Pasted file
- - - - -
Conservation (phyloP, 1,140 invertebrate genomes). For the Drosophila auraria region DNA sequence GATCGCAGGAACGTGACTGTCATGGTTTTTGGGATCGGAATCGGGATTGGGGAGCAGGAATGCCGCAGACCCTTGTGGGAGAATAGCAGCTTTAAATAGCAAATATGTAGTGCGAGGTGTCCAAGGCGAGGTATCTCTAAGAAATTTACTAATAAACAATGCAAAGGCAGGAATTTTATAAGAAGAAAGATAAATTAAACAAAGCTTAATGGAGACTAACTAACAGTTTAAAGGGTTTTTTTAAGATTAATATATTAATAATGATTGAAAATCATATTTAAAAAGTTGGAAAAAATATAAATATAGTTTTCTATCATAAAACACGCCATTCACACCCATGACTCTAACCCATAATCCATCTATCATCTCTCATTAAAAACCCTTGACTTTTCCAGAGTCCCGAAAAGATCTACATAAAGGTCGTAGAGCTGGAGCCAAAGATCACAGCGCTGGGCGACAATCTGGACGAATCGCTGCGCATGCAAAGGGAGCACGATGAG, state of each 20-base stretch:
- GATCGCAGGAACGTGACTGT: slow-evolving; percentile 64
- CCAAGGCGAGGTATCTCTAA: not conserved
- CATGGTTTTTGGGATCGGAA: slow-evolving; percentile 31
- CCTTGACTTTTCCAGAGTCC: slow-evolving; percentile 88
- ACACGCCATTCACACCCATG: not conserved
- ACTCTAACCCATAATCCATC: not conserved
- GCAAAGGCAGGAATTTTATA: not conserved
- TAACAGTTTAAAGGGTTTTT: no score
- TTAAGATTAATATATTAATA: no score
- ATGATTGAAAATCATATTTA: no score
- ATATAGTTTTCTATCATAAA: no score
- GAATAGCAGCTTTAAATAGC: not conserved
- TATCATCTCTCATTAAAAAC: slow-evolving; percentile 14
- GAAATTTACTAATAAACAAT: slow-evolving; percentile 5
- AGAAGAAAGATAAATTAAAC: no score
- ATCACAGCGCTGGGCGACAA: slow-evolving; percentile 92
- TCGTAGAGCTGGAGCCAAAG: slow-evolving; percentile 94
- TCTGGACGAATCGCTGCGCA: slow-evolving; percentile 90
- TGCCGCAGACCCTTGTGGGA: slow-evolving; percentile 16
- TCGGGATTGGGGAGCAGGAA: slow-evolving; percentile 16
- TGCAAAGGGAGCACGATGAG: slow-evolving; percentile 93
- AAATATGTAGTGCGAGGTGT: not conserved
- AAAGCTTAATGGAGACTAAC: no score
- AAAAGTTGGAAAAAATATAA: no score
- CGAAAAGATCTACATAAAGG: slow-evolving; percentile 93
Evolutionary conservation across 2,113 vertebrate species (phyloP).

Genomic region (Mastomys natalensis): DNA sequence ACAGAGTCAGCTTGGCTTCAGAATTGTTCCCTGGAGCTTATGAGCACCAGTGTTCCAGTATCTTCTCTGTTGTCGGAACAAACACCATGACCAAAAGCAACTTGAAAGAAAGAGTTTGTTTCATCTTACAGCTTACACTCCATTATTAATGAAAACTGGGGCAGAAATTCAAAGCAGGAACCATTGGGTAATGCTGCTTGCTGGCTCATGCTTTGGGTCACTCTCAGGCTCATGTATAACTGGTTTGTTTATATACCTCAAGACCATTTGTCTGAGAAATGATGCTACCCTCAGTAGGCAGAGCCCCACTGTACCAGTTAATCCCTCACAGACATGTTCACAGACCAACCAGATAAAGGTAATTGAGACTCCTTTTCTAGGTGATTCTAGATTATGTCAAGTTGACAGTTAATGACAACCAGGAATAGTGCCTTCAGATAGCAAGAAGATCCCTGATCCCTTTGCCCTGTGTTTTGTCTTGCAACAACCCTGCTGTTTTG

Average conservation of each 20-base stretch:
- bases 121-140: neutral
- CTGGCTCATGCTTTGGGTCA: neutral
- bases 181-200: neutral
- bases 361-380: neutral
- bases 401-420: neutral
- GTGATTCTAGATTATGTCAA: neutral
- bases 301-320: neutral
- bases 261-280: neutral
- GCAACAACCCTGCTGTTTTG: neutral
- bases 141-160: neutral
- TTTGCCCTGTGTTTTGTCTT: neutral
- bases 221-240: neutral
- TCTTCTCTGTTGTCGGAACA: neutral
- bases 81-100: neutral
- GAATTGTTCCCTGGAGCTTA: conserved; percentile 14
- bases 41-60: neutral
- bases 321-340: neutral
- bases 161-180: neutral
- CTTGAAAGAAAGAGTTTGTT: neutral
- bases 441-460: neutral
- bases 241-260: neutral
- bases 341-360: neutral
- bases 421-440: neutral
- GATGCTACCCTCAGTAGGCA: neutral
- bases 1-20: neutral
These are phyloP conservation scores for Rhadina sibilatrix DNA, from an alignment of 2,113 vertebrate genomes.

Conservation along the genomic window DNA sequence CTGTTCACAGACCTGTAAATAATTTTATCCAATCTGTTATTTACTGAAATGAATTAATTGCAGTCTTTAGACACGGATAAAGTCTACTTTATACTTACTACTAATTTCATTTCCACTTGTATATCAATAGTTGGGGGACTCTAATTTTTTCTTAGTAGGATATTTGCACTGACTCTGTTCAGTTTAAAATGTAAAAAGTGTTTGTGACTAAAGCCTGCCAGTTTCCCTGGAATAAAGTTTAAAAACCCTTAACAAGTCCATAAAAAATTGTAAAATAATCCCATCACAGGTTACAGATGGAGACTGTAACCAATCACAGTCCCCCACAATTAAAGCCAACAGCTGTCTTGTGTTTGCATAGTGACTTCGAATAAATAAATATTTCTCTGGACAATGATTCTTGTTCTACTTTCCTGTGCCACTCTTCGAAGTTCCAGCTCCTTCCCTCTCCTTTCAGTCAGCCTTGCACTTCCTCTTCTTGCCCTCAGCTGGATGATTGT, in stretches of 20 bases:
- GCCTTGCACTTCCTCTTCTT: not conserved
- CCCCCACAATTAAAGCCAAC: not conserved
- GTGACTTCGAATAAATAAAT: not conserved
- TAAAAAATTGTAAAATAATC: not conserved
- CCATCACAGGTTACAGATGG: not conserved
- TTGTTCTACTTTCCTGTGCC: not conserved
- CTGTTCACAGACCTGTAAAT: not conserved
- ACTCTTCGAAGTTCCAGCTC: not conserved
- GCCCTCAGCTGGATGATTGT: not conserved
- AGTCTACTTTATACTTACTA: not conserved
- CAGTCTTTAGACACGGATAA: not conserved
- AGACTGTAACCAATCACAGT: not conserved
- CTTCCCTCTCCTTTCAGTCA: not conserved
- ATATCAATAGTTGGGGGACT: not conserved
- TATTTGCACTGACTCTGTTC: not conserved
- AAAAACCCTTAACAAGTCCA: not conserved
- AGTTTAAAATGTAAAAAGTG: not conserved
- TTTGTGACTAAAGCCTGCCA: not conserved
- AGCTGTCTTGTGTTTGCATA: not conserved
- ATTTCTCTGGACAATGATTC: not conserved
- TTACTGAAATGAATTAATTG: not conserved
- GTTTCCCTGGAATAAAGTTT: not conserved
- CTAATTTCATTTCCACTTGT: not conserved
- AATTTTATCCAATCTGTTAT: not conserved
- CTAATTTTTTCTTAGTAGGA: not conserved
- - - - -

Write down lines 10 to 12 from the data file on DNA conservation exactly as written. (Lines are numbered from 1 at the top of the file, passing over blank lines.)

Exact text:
- TTAAGATTAATATATTAATA: no score
- ATGATTGAAAATCATATTTA: no score
- ATATAGTTTTCTATCATAAA: no score